Besides Metric, Emily Haines and James Shaw also perform with Broken Social Scene. Joules Scott-Key and Joshua Winstead have their own side project, bang lime. Emily Haines released her debut albumCut In Half and Also Double in 1996 and two records under the moniker Emily Haines & the Soft Skeleton: the album Knives Don’t Have Your Back in 2006 and the 6-track EP What Is Free To A Good Home? in 2007. She also has been a guest on albums by Stars, The Crystal Method, kc accidental, Delerium, The Stills and Jason Collett.

Emily Haines was born in New Delhi, India and raised since the age of 3 in Peterborough, Ontario. The daughter of poet Paul Haines grew up as a dual citizen of Canada and India. Her father would often make cassettes of rare and eclectic music for his daughter to listen to and her early influences included Carla Bley and Robert Wyatt. By her teens she followed her parents’ footsteps by attending the Etobicoke School of the Arts. There she met Amy Millan and Kevin Drew, with whom she would later collaborate in hHead. Haines and Millan briefly formed their first band around 1990 while at ESA and with songs later written and recorded while at the University of British Columbia in Vancouver in 1992–1993, at Toronto in 1995 and at Concordia University in Montreal in 1995–1996, Haines distributed in 1996 an early effort called Cut In Half and Also Double with a limited number of copies.

James Shaw was born in the UK. He was a student at a Boston music school and was friends with Torquil Campbell, a vocalist who would later form Stars and Chris Seligman, the future synthesizer player of Stars. Torquil had plans to move to New York City and on his suggestion Shaw applied to Juilliard Music School and moved to New York with him. In 1998, Shaw and Torquil returned to Toronto, where Haines met Shaw through mutual friends in the local music scene. Shaw moved to Montreal where Haines was still living and the two worked on filling out each other’s projects. The first song made by Shaw and Haines was “Butcher” and eventually they had completed in 1998 several other tracks in their home studio, gathered on Mainstream EP, a collection of demos with an overall downtempo and electronic feel.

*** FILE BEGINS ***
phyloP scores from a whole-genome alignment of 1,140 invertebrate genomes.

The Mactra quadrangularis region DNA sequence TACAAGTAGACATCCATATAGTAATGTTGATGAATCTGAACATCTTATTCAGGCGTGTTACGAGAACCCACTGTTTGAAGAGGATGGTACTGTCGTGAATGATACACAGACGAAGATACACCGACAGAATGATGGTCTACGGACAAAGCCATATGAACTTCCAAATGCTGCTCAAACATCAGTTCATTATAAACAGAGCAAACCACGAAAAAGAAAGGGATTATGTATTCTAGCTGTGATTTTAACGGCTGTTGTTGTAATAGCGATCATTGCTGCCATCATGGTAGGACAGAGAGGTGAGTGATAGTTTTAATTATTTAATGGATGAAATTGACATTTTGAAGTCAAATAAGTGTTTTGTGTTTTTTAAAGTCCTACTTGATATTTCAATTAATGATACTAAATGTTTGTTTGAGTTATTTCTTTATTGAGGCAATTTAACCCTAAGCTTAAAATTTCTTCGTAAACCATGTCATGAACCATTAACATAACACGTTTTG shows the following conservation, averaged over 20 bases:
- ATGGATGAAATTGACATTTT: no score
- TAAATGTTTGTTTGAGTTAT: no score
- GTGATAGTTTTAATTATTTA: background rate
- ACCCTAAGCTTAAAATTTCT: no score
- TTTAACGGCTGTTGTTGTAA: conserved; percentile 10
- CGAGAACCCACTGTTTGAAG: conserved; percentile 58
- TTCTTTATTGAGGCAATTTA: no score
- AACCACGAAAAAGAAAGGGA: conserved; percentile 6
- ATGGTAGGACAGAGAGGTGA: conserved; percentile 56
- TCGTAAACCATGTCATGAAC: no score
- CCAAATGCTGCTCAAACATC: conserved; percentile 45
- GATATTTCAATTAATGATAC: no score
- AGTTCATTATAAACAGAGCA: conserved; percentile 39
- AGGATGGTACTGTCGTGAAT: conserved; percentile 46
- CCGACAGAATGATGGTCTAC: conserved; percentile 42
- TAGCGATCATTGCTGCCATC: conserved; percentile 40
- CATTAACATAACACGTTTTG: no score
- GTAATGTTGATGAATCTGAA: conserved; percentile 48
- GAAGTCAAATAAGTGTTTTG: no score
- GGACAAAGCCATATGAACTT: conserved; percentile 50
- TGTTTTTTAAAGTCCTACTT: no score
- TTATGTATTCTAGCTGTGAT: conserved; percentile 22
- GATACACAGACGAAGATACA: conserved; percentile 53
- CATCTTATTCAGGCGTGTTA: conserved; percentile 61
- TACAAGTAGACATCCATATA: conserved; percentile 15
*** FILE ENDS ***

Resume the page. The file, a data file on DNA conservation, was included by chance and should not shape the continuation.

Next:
In the fall of 1998, Shaw moved back to New York City, this time accompanied by Haines, Campbell and Seligman. There they shared a loft in the Williamsburg section of Brooklyn. During their two-year stay at the loft, Haines and Shaw were erstwhile room mates with future members of the Yeah Yeah Yeahs, Liars and TV on the Radio.

Haines and Shaw set off to London in early 2000 and signed a publishing deal with Chrysalis Records. With the help of producer Stephen Hague, Metric worked on a new batch of New Wave/electropop drum-machine paced songs that would form the nucleus of their debut album. The effort dubbed Grow Up And Blow Away, revealed a more musically-layered and mature sound than the earlier Mainstream EP. Haines and Shaw completed the album in April 2001 and by this time had found a label for their release, Restless Records. The album was delayed for years by their record label.